In Aikido the term “Ma-ai” refers to the distance (or interval) between two adversaries.  Distance in Aikido is set by your adversary’s ability to strike you.  If the adversary holds a weapon like a knife, Ma-ai distance is increased to account for the greater range of the threat.

By contrast, in the Italian fencing tradition distance is typically understood as the distance your attack must travel to strike the adversary.

  • Close Distance or Narrow Measure: Without moving the feet the adversary may be struck by extending the weapon arm.
  • Correct Distance or Wide Measure: The adversary may be struck with a lunge.
  • Out of Distance: The adversary cannot be struck without moving forward.

The key difference between the Japanese measure and the Italian one is the emphasis it places on the conflict.  The practitioner of Aikido evaluates the distance needed to defend oneself and the Italian evaluates his own ability to strike.  Each martial artist will evaluate offensive and defensive measure, but the measure which is codified provides us an indication of the focus of the art.

The Spanish break distance down into two separate categories using both the concepts of defensive distance used in Aikido and offensive distance used in Italian fencing.  Like the Aikido practitioner, the first measure of concern to a Spanish fencer will be the defensive distance.

The Measure of Proportion (Defensive Distance or Place)

(En español – Medio de Proporcion )

This is the closest distance to the adversary in which you may still effectively observe and react to possible threats.  The Measure of Proportion should consider the weapon being used by the adversary and their physical stature.  It is very unlikely that two opponents will have exactly the same Measure of Proportion.

When Pacheco defined the Measure of Proportion he used the relationship between the two weapons as his guide.  He advocates setting the distance so that when the adversary extends his arm at full reach, the point of his weapon reaches no further than the cross of your own weapon.  If two opponents have equal bodies and equal swords, they will share the same Measure of Proportion.

Setting the Measure of Proportion for two swords of equal length

"Measure of proportion when the swords are of equal length - very important" - Pacheco

If the opponent has a longer weapon, how you set your own distance should change and your goal becomes to prevent the adversary from closing the distance so that their threat passes the cross of your weapon.  The physical size of the adversary is also considered when setting the distance.  For example, an opponent with long legs will have a long lunge and the Measure of Proportion will change to compensate.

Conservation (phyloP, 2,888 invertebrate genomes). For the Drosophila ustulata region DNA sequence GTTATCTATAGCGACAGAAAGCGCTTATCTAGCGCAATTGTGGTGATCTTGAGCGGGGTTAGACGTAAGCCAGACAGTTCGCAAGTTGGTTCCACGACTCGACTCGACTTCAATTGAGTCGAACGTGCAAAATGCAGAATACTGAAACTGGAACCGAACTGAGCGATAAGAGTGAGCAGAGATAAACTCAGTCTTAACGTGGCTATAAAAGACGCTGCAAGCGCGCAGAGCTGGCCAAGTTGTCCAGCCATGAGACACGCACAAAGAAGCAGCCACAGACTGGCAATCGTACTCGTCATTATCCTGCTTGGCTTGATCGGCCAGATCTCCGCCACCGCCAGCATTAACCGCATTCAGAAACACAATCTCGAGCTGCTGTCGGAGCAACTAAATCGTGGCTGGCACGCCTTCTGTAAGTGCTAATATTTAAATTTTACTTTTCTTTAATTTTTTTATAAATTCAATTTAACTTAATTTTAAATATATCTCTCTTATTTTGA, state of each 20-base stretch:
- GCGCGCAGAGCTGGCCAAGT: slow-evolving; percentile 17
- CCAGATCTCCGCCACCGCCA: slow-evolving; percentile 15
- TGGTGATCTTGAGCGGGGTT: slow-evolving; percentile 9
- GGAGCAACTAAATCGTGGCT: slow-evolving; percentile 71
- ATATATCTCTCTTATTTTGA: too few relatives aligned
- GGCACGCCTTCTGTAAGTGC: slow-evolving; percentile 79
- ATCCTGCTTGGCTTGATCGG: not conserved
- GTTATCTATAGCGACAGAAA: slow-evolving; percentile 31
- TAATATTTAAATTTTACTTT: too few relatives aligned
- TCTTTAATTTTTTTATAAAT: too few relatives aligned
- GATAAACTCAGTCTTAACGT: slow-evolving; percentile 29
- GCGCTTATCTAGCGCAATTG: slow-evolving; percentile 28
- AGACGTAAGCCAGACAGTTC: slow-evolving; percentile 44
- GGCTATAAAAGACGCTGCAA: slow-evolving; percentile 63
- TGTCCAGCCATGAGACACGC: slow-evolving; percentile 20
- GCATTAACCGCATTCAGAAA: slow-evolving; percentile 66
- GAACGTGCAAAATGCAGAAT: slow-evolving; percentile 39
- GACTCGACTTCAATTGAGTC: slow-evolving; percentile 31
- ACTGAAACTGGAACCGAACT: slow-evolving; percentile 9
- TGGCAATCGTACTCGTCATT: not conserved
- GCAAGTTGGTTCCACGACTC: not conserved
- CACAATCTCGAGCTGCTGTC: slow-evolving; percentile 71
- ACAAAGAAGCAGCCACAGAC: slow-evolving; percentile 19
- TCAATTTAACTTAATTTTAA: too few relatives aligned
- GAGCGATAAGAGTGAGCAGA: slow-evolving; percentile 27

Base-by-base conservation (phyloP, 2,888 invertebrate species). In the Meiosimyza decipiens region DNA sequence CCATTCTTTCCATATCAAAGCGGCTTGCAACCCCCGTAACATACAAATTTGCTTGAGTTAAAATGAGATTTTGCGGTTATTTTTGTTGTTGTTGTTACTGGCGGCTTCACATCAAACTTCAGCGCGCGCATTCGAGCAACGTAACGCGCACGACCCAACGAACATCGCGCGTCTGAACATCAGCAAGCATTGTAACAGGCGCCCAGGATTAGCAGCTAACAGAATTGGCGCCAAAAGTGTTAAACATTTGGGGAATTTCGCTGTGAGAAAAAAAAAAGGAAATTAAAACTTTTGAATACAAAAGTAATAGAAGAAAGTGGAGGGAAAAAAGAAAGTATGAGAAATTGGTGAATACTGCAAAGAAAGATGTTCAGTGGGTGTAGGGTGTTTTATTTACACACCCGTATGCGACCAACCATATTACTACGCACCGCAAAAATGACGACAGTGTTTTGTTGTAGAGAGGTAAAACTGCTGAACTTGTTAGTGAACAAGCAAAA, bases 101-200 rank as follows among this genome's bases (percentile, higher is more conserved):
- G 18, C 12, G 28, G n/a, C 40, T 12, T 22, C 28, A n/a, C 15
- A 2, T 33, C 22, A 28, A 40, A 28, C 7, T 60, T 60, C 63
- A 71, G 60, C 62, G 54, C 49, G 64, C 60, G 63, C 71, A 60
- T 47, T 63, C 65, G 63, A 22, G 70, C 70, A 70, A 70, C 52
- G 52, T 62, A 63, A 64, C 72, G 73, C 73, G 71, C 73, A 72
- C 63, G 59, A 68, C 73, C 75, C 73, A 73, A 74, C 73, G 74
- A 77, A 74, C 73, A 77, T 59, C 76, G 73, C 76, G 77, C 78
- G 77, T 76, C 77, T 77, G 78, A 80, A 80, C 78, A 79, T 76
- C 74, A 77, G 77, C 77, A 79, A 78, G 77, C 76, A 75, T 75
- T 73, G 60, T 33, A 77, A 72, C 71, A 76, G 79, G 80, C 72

Setting the Measure of Proportion against a weapon of greater length

"Measure of proportion for a shorter sword against a longer sword." - Pacheco

When your weapon is longer than the adversary’s your goal in setting distance is to close measure enough to maintain your own Measure of Proportion while violating the defensive distance of your adversary and continually keeping them threatened.

"Measure of proportion for a longer sword versus a shorter sword" - Pacehco

"Measure of proportion for a longer sword versus a shorter sword" - Pacehco

A Better Way to Set Distance

Rather than set a firm rule Ettenhard later provides a more nuanced description of this distance which is based on a principle rather than setting defensive measure based on the cross of the sword.

To choose the Measure of Proportion is to determine a proportionate and convenient distance from which the Swordsman can recognize the movements of his opponent, since for whatever determination of his, there should proceed, of body like of arm and Sword: Of body, by means of footwork: and of Sword, by means of the formation of the Technique.

Restated, the Measure of Proportion must be chosen so that the fencer can recognize a threat from the adversary.  You can anticipate the adversary’s actions if you provide yourself enough distance (and therefore time) to recognize motions of the sword or body.